Claire Carberry, Private Client Associate Solicitor discusses how families with special considerations can provide for their loved ones by creating a trust fund.
It’s fair to say that many people find making a Will a challenge – and this can be particularly hard when you have a loved one with special or additional needs. What support will the state provide and what additional support will they need? Who will provide it and how will it be paid for? How can you provide for that person without causing them to lose benefits? Will leaving them money attract the wrong kinds of ‘friends’? In many cases families do nothing or simply ‘cut out’ the person needing special provision, relying on someone else to ‘do the right thing’.
Let’s take the Smith and Brown families by way of examples. The Smith family have a daughter and a son with autism and they aren’t sure how much support their son will need when he is older. If they choose to do nothing, legislation means that their estates will pass to both children in equal shares, leaving their son to receive his share with no safety net and to battle the complexity of means testing and other financial issues. If they choose to leave everything to their daughter, it will be hers to do with as she sees fit, however, if she dies, becomes unwell, is made bankrupt or marries and divorces, she may not be able to use the money to provide for her brother, even if she wants to.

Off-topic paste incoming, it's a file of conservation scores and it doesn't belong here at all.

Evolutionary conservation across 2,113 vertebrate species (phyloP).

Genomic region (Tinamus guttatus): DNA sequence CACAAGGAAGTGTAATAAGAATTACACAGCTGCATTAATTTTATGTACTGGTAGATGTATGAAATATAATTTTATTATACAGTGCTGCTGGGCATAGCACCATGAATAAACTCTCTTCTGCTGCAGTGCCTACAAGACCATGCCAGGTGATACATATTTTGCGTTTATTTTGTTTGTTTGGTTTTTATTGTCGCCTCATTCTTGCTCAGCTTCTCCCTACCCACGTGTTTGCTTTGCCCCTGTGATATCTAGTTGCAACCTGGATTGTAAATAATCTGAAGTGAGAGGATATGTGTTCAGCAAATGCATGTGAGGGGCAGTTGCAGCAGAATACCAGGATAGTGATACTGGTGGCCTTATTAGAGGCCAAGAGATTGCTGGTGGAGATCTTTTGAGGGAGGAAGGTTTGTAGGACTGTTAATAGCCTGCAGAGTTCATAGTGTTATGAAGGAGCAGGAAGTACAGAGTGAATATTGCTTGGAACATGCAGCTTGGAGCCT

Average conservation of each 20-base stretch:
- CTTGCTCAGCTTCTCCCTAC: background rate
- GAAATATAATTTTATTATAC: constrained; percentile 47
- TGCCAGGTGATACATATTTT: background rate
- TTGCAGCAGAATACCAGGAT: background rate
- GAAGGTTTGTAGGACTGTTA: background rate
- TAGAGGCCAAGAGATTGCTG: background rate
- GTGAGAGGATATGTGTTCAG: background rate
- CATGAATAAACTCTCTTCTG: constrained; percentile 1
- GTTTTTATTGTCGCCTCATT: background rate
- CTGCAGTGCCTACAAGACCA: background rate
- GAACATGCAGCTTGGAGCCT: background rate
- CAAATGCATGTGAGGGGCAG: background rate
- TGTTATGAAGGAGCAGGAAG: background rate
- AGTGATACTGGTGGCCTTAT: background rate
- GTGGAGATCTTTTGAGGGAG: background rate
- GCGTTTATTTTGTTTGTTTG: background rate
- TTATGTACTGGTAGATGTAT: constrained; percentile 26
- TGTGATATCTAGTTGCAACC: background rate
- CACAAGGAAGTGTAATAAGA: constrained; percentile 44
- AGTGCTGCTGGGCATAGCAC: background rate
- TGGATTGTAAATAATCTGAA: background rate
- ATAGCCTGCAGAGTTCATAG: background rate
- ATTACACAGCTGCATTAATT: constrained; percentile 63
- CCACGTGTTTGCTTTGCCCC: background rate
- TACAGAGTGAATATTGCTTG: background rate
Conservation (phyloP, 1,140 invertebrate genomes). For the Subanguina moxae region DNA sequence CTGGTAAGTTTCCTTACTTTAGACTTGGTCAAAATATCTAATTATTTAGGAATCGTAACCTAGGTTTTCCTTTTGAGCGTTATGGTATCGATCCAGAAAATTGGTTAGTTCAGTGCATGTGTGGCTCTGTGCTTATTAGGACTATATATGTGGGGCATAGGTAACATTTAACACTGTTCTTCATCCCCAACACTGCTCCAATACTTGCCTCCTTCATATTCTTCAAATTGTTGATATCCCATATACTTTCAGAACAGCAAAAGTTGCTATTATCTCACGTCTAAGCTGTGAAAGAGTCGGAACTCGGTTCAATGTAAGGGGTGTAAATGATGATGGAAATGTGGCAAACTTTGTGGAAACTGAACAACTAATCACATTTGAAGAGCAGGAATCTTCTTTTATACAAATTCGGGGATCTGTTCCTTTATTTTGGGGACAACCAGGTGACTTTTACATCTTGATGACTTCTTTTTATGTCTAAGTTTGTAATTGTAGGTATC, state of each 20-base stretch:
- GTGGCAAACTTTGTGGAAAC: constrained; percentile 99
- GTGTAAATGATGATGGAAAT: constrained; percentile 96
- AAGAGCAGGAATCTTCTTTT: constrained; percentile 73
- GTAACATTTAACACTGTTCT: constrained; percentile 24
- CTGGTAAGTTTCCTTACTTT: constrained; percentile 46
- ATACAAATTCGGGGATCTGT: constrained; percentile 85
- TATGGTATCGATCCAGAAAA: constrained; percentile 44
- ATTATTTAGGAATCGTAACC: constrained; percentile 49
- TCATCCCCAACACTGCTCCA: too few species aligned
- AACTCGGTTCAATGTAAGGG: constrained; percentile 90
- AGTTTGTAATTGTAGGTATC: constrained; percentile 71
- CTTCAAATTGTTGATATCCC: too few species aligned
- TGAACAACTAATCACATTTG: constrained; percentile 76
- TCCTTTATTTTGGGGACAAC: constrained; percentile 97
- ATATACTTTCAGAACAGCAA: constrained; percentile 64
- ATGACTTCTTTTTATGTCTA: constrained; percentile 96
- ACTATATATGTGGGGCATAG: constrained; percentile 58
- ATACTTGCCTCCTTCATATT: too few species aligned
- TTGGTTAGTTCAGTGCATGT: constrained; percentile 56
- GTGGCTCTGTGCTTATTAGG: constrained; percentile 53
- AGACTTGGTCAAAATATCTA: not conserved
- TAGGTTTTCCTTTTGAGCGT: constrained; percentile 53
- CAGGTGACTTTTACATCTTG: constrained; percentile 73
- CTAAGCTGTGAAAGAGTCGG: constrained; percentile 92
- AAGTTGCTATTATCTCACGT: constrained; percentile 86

Janet and John Brown are a married couple with no children. Janet is living with dementia. Neither have made Wills and John no longer wishes to leave his estate to Janet – he is worried that she won’t be able to manage it. John assumes that the state will provide for Janet and is intending to leave his estate to their nephews. This could leave Janet in a vulnerable position if she runs out of money – she may have to move to a care home and if this is funded by the state it may mean that she and the family have no choice as to where she goes.
For both families, it may be sensible to create a trust. This will allow them to formally appoint trustees who will manage the money going forwards. They can state who should benefit from the trust fund, in what circumstances and who should receive the balance of funds when the beneficiaries die. This can be done in a fixed, prescriptive manner or can be left to the discretion of the trustees from time to time, removing the need to second-guess what might happen in the future.
Careful management may mean that there are few (if any) tax or benefit implications. The monies in the pot can be both sheltered against unwelcome influences and used for the benefit of those named when needed – whether that be to fund sheltered accommodation, pay for additional care and support or simply allow the beneficiaries to enjoy life’s little luxuries from time to time.
Please get in touch if you would like advice on setting up a trust to provide for your loved ones.